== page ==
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Mexico City's esplanades are an important way to better understand the complex and diverse geography of the metropolis. In general, here, we're talking about the local governments, and the surrounding plazas, of the 16 alcaldías of the modern City.

Esplanade, in Latin explānāre, means simply to level or flatten. So this "explainer" is to present these 16 main plazas. In truth, many small towns within the metropolis will display these same characteristics. The Roman tradition of building cities consists of with three initial parts: public square, administrative building, and temple. These three elements are evident everywhere in contemporary Mexico City.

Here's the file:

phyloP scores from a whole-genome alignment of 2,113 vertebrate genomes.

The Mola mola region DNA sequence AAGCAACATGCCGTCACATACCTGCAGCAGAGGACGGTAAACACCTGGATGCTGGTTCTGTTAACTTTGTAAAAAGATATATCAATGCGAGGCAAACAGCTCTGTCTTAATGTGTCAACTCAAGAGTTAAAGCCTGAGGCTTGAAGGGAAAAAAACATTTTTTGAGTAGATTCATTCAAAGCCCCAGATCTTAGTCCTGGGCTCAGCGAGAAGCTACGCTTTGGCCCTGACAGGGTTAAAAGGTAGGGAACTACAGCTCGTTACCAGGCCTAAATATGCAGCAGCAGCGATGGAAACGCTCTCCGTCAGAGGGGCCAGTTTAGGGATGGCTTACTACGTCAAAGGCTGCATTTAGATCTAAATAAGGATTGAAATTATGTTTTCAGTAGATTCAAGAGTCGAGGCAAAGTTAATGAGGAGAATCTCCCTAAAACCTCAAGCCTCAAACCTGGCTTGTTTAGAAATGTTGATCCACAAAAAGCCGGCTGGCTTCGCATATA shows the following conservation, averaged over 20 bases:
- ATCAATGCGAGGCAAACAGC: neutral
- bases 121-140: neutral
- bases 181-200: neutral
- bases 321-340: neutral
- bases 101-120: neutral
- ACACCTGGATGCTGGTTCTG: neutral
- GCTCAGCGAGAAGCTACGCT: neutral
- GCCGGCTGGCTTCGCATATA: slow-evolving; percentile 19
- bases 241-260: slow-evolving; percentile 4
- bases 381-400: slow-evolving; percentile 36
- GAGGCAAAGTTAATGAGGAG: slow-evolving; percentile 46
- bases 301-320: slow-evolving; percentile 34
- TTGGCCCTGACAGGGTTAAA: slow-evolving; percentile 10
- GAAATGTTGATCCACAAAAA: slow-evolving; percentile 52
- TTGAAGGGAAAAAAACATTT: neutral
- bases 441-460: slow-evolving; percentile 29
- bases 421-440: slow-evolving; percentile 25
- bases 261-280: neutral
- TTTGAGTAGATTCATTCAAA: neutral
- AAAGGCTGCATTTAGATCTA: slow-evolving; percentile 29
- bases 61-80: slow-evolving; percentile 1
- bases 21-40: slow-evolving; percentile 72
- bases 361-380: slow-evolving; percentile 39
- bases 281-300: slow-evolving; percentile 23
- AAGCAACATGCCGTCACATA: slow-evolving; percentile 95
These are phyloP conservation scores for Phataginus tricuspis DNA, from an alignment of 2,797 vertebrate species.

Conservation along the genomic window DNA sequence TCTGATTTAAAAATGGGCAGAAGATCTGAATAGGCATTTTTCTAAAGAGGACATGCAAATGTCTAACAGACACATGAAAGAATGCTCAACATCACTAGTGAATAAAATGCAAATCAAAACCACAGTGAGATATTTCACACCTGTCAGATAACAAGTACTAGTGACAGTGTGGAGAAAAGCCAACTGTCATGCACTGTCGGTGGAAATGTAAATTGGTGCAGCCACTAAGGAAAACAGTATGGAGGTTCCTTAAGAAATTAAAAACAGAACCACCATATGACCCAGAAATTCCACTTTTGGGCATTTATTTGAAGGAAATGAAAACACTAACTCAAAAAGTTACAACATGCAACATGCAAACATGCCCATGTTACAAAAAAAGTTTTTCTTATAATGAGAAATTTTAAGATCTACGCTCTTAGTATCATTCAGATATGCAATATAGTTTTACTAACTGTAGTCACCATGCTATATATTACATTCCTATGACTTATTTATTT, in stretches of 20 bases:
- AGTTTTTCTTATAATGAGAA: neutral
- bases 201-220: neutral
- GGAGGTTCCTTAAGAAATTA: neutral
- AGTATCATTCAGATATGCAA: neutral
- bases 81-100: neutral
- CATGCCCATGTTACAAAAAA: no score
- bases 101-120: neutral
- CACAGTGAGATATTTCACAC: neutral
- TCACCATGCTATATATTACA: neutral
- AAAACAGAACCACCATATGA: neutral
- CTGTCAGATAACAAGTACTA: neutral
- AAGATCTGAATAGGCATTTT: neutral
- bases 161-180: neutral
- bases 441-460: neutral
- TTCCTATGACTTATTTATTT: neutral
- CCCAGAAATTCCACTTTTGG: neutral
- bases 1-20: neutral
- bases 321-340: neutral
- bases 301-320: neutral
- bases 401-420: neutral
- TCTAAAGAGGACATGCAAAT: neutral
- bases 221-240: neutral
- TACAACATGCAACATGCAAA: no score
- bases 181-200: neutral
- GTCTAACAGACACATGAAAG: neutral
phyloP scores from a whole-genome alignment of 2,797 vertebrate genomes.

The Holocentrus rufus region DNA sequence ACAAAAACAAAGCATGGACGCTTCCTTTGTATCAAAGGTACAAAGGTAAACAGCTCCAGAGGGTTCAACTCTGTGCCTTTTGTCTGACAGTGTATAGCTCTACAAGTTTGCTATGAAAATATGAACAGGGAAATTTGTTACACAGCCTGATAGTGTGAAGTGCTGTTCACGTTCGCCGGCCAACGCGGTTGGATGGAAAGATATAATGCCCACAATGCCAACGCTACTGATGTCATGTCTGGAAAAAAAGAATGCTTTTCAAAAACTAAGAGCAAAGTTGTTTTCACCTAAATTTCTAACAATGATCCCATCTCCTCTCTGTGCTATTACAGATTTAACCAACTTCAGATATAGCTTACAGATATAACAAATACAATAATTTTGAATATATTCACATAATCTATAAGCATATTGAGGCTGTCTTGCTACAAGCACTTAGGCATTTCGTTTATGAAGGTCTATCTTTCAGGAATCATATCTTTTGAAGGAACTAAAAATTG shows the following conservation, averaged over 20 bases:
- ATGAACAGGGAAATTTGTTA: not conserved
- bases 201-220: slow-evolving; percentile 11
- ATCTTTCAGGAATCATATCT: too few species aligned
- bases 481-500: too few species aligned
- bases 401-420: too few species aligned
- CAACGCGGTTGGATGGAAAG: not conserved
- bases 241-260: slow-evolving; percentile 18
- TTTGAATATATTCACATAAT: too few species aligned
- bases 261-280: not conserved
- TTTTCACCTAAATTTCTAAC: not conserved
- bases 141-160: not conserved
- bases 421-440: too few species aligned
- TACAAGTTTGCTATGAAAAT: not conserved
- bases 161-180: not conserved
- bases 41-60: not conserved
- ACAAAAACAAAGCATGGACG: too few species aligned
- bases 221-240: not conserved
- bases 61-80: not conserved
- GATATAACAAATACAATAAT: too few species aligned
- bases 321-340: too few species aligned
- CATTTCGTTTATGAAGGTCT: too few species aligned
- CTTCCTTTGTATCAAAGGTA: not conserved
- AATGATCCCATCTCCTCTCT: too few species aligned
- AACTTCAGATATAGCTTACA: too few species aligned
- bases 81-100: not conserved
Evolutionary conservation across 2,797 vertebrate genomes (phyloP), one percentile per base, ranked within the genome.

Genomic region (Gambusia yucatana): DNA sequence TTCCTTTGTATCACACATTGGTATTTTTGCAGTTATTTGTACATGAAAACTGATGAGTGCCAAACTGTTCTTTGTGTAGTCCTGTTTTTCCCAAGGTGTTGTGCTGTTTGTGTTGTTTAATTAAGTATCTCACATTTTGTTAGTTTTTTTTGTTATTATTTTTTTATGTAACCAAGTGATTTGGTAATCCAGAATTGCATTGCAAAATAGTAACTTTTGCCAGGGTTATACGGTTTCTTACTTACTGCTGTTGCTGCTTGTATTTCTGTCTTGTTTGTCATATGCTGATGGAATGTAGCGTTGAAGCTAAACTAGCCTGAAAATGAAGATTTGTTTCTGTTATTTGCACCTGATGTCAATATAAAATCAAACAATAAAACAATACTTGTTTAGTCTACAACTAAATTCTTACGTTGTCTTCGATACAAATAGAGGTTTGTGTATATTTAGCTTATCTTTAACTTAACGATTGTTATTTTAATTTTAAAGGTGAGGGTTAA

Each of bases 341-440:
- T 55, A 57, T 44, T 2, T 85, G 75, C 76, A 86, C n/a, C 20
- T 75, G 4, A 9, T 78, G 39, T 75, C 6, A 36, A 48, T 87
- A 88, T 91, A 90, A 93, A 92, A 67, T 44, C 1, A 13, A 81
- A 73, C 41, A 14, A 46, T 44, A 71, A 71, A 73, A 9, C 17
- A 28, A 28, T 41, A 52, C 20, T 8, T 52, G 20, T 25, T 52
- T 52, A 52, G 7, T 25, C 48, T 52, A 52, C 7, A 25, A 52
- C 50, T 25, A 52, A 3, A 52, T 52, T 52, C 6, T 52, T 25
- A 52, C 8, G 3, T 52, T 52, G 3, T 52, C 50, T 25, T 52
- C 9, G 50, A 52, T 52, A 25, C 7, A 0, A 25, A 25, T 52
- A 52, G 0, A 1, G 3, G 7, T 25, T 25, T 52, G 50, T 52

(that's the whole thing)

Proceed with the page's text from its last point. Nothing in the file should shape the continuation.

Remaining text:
The city's 16 alcaldías date only from 1970, when they were called delegaciones. Today, each of these administrative divisions is headquartered in a public building surrounded by a flat, often fascinating esplanade.

Each of these territories are part of a much longer history. But importantly, today the civic plazas are themselves surrounded by places of interest: cultural and community centers, public monuments, and theaters. And just about every important event in the civic calendar year is commemorated at these sites. They're all listed below.

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